Along with Sigmund Schlomo Freud [1856-1939]4 the Buddhist influence could emphatically be seen on thoughts and works of scholars like Franz Alexander [1891-1964]5 –a Hungarian-American psychoanalyst and physician and Carl Gustav Jung [1875-1961] –a Swiss psychiatrist and psychotherapist, who saw much substance in the Eastern thought, especially in Buddhism from psychology viewpoint. Not only this, the three prime treasures of Buddhism –the Buddha [the Awakened one], the Dharma [the Law –natural, spiritual and teachings] and the Sangha [the community of monks] are from the principles of their structure, state and place have for hundreds of years been a great source of inspirations for thinkers, scholars and educators of the East and the West both, especially the renowned psychologists.
In his work entitled, Buddhist Psychology, an eminent psychologist Eric Pettifor6 [quoting Mizuno] recognizes the above three very important treasures of Buddhism for all those associated with study and research in psychology and writes, “The formula, ‘I take refuge in Gautama [the Buddha] the World-honoured One, in the Law [the Dharma], and in the Order of Monks [the Sangha]. World-honoured One, from this day to the end of my life, recognize me as a believer who has taken refuge’ occurs time and again in the earliest Buddhist scriptures and means that even without theoretical understanding, a person who has faith in the three treasures is a true Buddhist.” 
The Buddhist thought and method are, even after approximately two thousand six hundred years, in line with the objective spirit of modern science and the law of parsimony of science. It is the testimony of the Buddhist view and method of psychology that it can be easily incorporated into a scientific framework. Moreover, the psychological relevance of the four noble-truth [चत्वारि आर्यसत्यानि –the truth of the Dukha, anxiety or suffering; the truth of the origin of the Dukha; the truth of the cessation of the Dukha; and the truth of the path leading to the cessation of the Dukha], the eightfold path [अष्टांगिक मार्ग –the right views, the right thinking or the right thought, the right speech, the right action, the right way of life or living with pure thoughts-words and deeds, the right endeavour overcoming of evils in life and making an uninterrupted progress in pursuing the way of truth, the right mindfulness and the right meditation] and the Shunyavada or the Madhyamaka [equating to Zero]7 in Buddhism, and Buddhist techniques of meditation are of worth considering at different levels in modern psychology. From this, the significance of the subject in hand, Education and Psychology in Buddhist Perspective, is also self-proved.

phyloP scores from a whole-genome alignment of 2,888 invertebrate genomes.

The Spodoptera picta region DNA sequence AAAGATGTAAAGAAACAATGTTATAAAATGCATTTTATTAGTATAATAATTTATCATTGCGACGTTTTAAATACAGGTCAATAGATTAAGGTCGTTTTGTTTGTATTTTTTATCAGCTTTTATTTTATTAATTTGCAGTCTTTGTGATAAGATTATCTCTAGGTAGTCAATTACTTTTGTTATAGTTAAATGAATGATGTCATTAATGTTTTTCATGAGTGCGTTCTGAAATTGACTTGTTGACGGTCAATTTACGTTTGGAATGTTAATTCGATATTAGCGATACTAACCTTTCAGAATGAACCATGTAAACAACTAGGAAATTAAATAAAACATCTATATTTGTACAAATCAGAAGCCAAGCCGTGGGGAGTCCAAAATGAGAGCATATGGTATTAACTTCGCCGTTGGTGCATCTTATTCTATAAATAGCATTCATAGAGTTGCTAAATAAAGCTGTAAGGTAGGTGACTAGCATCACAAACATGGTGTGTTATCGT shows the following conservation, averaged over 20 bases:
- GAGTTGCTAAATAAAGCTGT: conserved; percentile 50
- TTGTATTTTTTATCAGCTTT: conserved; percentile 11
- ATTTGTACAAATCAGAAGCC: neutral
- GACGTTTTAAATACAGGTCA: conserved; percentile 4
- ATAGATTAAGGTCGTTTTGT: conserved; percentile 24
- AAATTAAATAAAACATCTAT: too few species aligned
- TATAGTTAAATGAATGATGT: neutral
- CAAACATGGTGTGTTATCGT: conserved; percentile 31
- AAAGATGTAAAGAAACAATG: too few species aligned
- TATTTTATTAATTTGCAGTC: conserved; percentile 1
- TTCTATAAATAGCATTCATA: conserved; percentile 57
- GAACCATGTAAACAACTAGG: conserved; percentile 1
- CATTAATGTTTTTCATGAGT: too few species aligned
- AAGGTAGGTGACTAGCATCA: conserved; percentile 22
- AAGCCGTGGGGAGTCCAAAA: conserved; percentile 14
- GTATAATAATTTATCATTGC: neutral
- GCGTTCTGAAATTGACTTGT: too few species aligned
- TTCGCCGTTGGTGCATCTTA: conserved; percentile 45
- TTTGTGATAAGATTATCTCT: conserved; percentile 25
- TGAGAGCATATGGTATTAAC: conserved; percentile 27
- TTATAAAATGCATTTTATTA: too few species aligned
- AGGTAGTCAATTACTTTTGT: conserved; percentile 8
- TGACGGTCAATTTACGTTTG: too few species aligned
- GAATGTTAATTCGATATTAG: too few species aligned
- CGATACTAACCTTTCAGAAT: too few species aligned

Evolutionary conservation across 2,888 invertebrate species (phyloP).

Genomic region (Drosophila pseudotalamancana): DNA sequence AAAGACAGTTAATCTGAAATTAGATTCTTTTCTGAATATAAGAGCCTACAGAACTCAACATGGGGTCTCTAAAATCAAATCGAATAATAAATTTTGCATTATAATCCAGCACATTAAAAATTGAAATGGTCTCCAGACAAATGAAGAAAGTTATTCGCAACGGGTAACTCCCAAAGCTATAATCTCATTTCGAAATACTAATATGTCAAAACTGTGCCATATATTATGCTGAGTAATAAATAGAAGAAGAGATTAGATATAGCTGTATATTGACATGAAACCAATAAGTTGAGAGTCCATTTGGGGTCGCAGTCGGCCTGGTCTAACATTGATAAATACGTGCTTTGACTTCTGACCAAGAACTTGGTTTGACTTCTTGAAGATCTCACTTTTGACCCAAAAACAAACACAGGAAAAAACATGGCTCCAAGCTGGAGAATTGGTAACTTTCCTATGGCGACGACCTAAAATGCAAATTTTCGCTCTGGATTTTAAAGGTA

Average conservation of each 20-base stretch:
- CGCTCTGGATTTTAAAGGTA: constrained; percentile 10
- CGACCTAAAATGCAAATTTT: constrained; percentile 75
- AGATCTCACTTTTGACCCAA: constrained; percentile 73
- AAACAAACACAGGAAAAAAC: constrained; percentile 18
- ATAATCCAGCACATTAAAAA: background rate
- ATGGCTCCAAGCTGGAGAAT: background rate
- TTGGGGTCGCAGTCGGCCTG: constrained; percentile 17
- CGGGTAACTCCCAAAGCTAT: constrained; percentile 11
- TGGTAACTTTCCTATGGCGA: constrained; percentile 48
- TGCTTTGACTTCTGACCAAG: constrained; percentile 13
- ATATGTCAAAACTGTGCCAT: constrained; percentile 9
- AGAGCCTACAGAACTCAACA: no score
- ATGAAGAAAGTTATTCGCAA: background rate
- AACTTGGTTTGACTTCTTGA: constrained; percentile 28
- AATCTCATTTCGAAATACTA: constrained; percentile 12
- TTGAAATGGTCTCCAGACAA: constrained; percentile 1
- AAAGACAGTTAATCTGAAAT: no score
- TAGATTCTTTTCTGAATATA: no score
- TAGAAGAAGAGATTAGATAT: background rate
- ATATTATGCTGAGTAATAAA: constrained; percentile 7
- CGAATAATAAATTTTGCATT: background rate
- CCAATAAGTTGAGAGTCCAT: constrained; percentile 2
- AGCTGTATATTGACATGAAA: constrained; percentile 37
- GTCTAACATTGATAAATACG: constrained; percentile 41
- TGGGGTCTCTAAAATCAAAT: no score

*Extracts of lectures by Dr. Ravindra Kumar at the University of Lucknow [India] on August 12 and 13, 2014
1.        Also recognized as the father of modern psychology.
2.        According to the Western belief the history of psychology goes back to the time of Aristotle [384-322 BC] who himself was greatly impressed by the thoughts of Plato.
3.        As it is imbued with systematic and minute methods of study and analysis [research].  
4.        An Austrian neurologist who is known as the founding father of psychoanalysis. Existentialism, a philosophical viewpoint focusing on individual as the creator of himself in all manners, root of which are found in Buddhism [connected well to the Karma-Phala theory] could seen affecting Sigmund Schlomo Freud in his works and experiments.    
5.        Who is also considered one of the founders of psychosomatic medicine and psychoanalytic criminology, and from study of his write up entitled, Buddhistic Training as an Artificial Catatonia [1961] this fact becomes apparent.
6.        From the department of psychology at the Simon Fraser University, Canada.

7.        Approximately six hundred years after the Buddha, a great Buddhist thinker Nagarjuna expounded the idea of Shunya, which equates everything to Zero and place the ultimate truth much above the apparent universe.